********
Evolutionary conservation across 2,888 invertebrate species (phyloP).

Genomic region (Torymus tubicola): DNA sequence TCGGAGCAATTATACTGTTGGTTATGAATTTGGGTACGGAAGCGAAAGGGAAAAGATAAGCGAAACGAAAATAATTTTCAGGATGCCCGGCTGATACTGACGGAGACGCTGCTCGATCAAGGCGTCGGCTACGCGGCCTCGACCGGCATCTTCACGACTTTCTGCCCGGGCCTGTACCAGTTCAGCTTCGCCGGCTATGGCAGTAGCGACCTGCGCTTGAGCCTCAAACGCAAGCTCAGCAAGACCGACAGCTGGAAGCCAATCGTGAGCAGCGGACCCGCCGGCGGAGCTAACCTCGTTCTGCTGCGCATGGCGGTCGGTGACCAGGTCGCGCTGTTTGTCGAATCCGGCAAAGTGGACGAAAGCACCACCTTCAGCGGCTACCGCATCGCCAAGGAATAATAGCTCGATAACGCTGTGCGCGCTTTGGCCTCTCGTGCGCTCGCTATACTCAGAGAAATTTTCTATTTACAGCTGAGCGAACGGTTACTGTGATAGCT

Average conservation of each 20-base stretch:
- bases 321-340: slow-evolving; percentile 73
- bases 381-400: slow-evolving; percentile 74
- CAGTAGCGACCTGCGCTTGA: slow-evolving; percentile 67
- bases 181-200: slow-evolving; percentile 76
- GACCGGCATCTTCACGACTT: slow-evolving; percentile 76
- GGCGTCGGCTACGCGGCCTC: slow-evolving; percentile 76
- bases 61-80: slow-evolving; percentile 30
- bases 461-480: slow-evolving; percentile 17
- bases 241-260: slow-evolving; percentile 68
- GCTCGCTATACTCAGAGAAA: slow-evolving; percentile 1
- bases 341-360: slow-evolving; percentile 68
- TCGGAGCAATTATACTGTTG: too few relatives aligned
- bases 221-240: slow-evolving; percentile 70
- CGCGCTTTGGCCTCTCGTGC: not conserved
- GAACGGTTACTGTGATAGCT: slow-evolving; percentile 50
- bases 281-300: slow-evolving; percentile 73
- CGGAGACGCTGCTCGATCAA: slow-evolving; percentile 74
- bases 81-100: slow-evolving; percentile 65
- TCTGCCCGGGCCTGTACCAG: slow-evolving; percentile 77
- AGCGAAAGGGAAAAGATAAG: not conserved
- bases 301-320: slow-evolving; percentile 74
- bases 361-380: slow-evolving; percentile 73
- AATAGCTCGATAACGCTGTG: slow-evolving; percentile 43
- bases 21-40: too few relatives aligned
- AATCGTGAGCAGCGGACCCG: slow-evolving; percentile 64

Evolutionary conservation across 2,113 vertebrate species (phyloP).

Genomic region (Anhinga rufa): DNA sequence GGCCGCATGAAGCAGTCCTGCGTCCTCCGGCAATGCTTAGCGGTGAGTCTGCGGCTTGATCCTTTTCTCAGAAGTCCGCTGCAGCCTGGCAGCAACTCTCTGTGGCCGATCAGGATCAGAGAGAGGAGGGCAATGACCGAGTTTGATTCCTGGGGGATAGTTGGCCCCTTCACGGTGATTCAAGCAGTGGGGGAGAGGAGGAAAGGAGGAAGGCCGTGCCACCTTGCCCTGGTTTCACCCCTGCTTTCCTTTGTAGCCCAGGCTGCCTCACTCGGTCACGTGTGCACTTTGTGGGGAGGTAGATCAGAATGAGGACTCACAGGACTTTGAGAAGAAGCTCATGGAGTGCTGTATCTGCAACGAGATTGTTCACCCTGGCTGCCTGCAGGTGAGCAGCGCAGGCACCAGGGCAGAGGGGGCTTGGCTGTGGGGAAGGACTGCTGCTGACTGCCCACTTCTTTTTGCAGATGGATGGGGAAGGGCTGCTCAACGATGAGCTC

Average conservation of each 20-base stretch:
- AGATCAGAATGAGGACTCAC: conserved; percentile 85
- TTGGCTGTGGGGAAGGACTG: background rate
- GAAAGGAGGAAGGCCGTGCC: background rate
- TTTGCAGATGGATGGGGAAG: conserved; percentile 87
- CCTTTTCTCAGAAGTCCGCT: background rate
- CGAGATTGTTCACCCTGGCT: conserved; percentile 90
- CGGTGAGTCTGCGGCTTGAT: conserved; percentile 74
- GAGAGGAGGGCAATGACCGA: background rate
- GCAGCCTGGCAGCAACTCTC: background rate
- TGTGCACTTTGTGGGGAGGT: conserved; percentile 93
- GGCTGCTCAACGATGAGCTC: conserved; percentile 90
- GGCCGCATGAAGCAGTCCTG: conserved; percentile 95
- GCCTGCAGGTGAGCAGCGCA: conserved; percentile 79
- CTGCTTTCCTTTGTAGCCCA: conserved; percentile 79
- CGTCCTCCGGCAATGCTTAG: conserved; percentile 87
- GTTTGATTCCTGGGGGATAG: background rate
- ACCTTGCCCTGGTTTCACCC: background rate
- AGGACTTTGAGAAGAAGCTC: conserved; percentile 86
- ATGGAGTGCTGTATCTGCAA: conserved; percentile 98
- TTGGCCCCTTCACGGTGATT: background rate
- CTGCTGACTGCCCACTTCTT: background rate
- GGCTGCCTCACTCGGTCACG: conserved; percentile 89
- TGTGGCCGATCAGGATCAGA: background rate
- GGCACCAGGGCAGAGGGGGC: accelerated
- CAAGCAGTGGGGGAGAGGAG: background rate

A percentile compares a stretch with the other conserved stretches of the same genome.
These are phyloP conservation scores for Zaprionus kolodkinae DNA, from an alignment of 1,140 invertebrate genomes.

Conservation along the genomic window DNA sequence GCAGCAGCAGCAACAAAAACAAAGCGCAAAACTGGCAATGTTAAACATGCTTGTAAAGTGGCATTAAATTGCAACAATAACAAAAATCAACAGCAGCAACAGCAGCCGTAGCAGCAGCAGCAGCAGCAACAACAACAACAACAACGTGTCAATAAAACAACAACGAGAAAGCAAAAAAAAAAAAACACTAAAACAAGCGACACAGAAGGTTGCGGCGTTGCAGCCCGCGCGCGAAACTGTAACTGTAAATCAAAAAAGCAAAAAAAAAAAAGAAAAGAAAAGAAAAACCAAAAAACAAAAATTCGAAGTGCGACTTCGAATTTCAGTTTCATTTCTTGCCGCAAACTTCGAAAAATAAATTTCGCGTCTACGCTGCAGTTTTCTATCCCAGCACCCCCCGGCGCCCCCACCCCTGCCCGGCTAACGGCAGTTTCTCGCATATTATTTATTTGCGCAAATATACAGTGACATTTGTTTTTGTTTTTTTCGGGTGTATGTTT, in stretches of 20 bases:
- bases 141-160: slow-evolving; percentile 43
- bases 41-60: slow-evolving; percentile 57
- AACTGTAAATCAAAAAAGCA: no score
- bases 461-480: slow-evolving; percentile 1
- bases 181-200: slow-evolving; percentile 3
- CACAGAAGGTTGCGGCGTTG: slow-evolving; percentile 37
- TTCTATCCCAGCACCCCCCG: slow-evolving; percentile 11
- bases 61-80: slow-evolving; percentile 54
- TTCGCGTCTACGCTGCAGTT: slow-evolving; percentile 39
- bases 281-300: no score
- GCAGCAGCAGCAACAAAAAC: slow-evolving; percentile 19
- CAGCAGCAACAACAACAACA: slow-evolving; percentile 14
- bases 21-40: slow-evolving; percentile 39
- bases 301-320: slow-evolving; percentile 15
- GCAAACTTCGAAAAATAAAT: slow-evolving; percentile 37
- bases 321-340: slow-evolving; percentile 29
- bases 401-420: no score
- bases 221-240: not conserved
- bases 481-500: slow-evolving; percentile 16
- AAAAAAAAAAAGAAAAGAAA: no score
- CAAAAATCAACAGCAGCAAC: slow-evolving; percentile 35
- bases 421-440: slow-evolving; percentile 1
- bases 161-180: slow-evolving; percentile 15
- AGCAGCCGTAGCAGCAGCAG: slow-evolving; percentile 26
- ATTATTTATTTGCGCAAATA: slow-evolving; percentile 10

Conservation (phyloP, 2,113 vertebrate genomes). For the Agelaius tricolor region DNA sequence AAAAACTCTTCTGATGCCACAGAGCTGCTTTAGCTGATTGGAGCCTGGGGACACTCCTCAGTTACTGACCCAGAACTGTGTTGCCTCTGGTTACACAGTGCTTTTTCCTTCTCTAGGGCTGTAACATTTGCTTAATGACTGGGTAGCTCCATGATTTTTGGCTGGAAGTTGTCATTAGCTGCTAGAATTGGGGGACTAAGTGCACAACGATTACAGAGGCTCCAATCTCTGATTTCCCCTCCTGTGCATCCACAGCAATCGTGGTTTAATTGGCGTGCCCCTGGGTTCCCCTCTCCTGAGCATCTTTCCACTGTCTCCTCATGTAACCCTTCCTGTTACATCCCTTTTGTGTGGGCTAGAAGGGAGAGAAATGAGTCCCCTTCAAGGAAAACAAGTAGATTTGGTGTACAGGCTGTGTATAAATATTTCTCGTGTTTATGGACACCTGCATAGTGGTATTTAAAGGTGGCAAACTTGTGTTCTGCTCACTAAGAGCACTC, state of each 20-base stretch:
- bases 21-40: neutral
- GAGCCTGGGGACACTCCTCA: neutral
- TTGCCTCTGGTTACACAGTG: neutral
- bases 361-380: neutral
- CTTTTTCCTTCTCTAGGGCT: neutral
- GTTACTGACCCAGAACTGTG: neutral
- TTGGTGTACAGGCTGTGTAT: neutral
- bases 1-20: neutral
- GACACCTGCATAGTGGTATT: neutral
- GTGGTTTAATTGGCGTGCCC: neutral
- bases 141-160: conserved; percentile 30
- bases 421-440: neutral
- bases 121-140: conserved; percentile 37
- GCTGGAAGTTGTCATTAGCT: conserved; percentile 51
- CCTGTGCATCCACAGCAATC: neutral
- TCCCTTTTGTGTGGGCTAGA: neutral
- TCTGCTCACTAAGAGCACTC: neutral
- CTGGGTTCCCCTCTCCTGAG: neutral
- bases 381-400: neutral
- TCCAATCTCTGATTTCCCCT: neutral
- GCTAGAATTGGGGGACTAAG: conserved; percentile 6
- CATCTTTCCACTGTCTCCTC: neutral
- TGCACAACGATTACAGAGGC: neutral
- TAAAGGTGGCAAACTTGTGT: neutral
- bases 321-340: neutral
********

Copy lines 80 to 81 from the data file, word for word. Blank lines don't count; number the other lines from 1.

- CAAAAATCAACAGCAGCAAC: slow-evolving; percentile 35
- bases 421-440: slow-evolving; percentile 1